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Abstract
060 The acute haemodynamic effects of intravenous sodium nitrite in healthy volunteers during normoxia and hypoxia
  1. S Arif1,
  2. AR Maher2,
  3. J O M Ormerod1,
  4. S Mohan1,
  5. M Madhani1,
  6. M P Frenneaux1
  1. 1University of Birmingham, Birmingham, UK
  2. 2University Hospital of North Staffordshire NHS Trust, Stoke on Trent, UK

Abstract

Background Nitric oxide (NO) is an important endogenous paracrine vasodilator. The nitrite anion represents an alternate humoural source of NO under hypoxic and/or acidotic conditions. During hypoxia and ischaemia, the usual production of NO by NO synthase enzymes, is markedly reduced. Recently it has emerged that nitrite serves as a biological reservoir for NO under hypoxic conditions. Animal studies have shown that exogenous treatment with nitrite has important hypoxia-specific vasodilator and cytoprotective effects. Our group demonstrated that when administered intra-arterially under normoxic conditions, nitrite substantially vasodilated the venous capacitance bed, but only modestly dilated resistance human forearm vessels. In contrast during hypoxia, potent vasodilation was also observed in resistance vessels. Therefore, in this study we assessed the effects of nitrite on cardiac and peripheral haemodynamics in humans. We hypothesised that an intravenous infusion of sodium nitrite would cause a significant reduction in blood pressure during hypoxia compared to normoxia.

Methods Thirty-three healthy subjects (mean age 32±10 years) were recruited. An intravenous infusion of sodium nitrite was administered at incremental doses (3, 8, 30 and 60 μmol/min) during normoxic or hypoxic conditions in random order. Hypoxia was administered by asking subjects to inspire 12% oxygen via a facemask until oxygen saturations of 83–88% were achieved. Haemodynamic measurements were determined non-invasively through the use of impedance cardiography (Taskforce®). Aplanation tonometry (SphygmoCor) was used to delineate central (aortic) blood pressure (CBP).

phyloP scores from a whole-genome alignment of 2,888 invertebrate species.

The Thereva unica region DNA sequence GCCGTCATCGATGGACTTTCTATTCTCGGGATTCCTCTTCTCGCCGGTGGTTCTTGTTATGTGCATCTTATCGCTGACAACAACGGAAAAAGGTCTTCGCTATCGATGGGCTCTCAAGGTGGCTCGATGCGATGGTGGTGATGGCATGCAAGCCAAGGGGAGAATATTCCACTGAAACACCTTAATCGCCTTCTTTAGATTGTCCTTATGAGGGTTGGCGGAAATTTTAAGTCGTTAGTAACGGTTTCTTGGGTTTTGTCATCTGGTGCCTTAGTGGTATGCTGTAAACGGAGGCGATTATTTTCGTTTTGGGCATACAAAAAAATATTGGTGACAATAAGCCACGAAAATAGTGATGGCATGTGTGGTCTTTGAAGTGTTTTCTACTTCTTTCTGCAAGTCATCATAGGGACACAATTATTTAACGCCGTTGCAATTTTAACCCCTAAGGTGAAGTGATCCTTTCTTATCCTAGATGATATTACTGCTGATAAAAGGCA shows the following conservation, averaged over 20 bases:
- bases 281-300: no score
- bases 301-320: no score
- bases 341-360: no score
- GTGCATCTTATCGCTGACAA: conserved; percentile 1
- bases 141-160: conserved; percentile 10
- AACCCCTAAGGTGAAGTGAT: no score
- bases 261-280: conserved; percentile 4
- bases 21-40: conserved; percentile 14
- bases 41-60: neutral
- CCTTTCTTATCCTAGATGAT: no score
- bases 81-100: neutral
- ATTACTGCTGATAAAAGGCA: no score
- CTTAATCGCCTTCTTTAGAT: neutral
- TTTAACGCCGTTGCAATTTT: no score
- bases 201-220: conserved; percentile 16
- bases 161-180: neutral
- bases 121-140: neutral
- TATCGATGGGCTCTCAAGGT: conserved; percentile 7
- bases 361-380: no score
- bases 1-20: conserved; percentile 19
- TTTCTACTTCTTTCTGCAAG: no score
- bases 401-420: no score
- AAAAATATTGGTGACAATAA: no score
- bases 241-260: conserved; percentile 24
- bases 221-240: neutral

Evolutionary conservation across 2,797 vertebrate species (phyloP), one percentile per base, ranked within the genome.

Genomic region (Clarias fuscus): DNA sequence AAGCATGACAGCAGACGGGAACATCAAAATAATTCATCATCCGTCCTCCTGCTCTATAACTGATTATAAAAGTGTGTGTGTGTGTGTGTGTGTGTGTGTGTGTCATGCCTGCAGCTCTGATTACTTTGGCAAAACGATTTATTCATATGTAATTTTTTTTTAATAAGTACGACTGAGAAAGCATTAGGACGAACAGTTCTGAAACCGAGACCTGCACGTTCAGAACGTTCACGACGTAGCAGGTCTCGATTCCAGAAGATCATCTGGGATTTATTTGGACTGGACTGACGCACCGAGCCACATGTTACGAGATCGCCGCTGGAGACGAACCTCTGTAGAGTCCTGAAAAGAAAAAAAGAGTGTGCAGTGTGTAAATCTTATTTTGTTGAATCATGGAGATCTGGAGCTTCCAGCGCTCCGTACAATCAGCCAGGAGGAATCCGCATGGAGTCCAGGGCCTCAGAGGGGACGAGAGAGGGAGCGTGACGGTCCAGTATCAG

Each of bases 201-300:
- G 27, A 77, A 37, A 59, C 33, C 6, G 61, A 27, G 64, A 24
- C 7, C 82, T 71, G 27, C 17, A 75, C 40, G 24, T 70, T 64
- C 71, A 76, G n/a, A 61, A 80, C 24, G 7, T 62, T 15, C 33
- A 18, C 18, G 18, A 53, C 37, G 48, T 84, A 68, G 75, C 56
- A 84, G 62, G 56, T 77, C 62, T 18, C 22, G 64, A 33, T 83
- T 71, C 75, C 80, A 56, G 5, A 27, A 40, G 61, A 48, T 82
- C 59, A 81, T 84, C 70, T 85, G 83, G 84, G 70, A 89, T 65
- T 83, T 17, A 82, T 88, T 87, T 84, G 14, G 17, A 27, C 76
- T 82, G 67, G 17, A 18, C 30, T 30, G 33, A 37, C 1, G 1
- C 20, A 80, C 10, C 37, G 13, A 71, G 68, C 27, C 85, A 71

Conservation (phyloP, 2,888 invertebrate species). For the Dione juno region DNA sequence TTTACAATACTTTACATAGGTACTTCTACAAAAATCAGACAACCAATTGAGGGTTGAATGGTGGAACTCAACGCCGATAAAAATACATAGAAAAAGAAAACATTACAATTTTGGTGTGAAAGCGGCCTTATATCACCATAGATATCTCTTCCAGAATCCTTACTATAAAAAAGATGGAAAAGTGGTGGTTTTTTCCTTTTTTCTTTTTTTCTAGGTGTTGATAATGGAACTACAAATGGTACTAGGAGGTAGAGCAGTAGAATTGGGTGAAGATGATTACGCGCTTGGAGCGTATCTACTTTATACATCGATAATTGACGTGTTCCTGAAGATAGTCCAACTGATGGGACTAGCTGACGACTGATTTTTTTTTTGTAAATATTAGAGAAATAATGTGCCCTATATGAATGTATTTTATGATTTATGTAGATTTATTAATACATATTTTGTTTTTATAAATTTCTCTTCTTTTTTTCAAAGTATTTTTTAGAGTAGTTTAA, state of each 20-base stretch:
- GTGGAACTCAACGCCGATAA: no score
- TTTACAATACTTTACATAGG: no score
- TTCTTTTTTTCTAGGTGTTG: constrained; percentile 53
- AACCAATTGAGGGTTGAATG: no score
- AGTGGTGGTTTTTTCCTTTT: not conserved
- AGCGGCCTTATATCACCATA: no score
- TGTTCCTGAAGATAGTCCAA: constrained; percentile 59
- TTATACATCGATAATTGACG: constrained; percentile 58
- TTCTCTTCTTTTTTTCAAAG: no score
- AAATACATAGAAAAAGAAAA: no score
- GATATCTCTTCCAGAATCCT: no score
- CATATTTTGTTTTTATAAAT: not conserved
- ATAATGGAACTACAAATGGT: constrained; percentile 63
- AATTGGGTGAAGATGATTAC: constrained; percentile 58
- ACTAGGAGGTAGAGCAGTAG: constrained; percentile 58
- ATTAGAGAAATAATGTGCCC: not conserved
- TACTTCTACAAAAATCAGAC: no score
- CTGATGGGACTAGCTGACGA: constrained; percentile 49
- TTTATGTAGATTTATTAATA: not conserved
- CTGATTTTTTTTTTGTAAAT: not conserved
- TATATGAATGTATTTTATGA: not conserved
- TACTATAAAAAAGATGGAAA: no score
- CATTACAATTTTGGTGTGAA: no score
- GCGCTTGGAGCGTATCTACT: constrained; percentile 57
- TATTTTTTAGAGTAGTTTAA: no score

Results To allow for the time-dependent effect of hypoxia all measurements in this group were placebo-corrected. During hypoxia, systolic blood pressure (SBP) fell by a mean of 11 mmHg (123±19 mmHg to 112±15 mmHg, p≤0.05) from baseline during peak nitrite dose. There was a non-significant reduction in SBP during normoxia of 6 mmHg (120±13 mmHg to 114±22 mmHg, p=NS). No significant changes were observed in stroke volume or cardiac output in either group. In the hypoxia group, total peripheral resistance mirrored changes in SBP. CBP fell in both groups (9 vs13 mmHg, normoxia vs hypoxia, p=NS) from baseline. No significant changes were observed in parameters between the normoxia and hypoxia group.

Conclusion An acute intravenous infusion of nitrite was safe and well tolerated in healthy volunteers. A significant decrease in blood pressure was observed during hypoxia, but not during normoxia, thus supporting the role of nitrite as a hypoxia-specific vasodilator.

  • nitrite
  • hypoxia-specific vasodilator
  • blood pressure

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